Old habits die hard and the satisfaction of ticking off a list of tasks will never tarnish. The anchor to getting your list sorted however, is the classically categorical approach; dividing up that which you can attack yourself and that which can be delegated. Harvard Business lecturer Robert Pozen stresses that time wasted in leisurely picking unimportant tasks in your list damages your rates of productivity in the long-run, as one inevitably end up ranking their own priorities below others, "When people don’t take control, they go through their days passively. They go to meetings, they answer emails, and when they get to the end of the day, what they’ve done is responded to other people’s priorities and not their own” he said. By attacking the biggest - or, logically the most enjoyable tasks first - your priorities can be sorted immediately and can improve your performance for the rest of the day. Similarly, Paula Rizzo, Senior Health Producer at Fox News focuses on targeting specifics on a to-do list to spike productivity, pulling the substantial tasks “you have the time and resources to achieve” to the top. Whether it's the pen and paper that still stokes your fire or if you prefer the digital versions from the likes of Wunderlist or Any.Do, set your list as your target and make aiming for the bulls-eye your daily mission.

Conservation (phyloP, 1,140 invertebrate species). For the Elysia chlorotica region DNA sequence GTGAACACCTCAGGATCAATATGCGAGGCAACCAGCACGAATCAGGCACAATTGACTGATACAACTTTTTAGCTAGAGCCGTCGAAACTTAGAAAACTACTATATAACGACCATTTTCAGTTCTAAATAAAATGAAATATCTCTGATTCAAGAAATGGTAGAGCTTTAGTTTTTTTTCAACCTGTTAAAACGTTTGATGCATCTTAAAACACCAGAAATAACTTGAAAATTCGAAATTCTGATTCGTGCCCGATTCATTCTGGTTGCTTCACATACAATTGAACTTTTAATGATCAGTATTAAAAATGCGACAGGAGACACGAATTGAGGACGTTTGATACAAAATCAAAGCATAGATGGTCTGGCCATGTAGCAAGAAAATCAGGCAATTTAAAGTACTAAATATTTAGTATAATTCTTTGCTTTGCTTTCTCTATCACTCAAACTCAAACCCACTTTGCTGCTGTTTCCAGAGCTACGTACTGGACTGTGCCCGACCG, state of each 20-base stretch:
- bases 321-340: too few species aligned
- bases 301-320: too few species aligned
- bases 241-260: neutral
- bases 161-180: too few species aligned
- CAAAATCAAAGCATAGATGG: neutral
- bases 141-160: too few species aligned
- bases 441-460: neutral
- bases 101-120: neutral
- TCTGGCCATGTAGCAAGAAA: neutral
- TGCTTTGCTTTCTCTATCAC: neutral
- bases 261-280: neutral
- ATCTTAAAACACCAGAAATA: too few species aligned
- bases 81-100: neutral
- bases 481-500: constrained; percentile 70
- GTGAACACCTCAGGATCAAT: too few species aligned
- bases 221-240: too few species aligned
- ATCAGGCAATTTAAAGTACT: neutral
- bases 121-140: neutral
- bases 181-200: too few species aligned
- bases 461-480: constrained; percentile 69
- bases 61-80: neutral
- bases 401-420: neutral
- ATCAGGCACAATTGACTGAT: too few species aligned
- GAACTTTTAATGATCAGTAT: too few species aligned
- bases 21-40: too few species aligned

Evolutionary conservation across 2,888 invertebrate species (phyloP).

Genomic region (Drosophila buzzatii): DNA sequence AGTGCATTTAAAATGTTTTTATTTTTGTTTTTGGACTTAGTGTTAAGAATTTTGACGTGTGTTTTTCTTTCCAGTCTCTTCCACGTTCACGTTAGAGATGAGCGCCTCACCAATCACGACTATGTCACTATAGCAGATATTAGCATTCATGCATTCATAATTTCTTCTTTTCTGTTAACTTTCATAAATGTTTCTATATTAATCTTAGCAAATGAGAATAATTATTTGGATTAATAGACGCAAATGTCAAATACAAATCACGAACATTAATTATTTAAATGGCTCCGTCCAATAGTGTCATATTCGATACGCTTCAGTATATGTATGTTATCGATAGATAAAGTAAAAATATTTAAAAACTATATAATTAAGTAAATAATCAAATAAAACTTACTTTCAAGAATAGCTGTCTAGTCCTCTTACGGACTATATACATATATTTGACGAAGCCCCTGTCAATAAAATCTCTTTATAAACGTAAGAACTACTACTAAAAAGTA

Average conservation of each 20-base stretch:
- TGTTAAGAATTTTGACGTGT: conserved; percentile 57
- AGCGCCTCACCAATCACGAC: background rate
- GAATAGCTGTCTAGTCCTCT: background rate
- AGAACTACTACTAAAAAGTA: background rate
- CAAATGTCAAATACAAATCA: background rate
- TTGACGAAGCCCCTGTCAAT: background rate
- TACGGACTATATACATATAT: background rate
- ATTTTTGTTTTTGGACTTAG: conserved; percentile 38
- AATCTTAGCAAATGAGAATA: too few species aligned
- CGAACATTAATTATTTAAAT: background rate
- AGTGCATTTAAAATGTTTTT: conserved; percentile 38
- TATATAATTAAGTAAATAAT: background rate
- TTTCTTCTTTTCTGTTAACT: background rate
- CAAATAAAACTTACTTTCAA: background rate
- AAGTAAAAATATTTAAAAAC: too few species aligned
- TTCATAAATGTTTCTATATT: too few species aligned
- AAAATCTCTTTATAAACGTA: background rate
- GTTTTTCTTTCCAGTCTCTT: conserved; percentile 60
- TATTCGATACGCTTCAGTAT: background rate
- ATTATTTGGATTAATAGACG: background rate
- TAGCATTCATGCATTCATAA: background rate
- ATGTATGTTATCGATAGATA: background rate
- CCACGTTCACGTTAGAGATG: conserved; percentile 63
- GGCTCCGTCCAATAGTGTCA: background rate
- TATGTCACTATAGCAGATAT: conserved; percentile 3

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Distractions linger in any working environment. Instead of resisting an ongoing problem, use the same strategic thinking for attacking tasks themselves to adapt; the use of your time, readjusted. Embrace the two-minute rule, as set by entrepreneur Steve Olenski; if a task that pops up can be performed in under two-minutes, do it immediately. Allowing your to-do list or day-plan to get clogged up with fodder reduced the focus, thus productivity on other major tasks; removing distractions or declining to be on extra projects can be turned into less time wasted and more time invested. The same approach can be applied to face-time with colleagues; meetings that don’t produce results needn’t be scheduled. “There are only so many hours in the day, so making the most of your time is critical” investor John Rampton says, “there are two ways to increase your output--either put in more hours or work smarter” – and reallocating your time away from ‘busywork’ is the removal of a distraction in itself.
Words by Emma Corr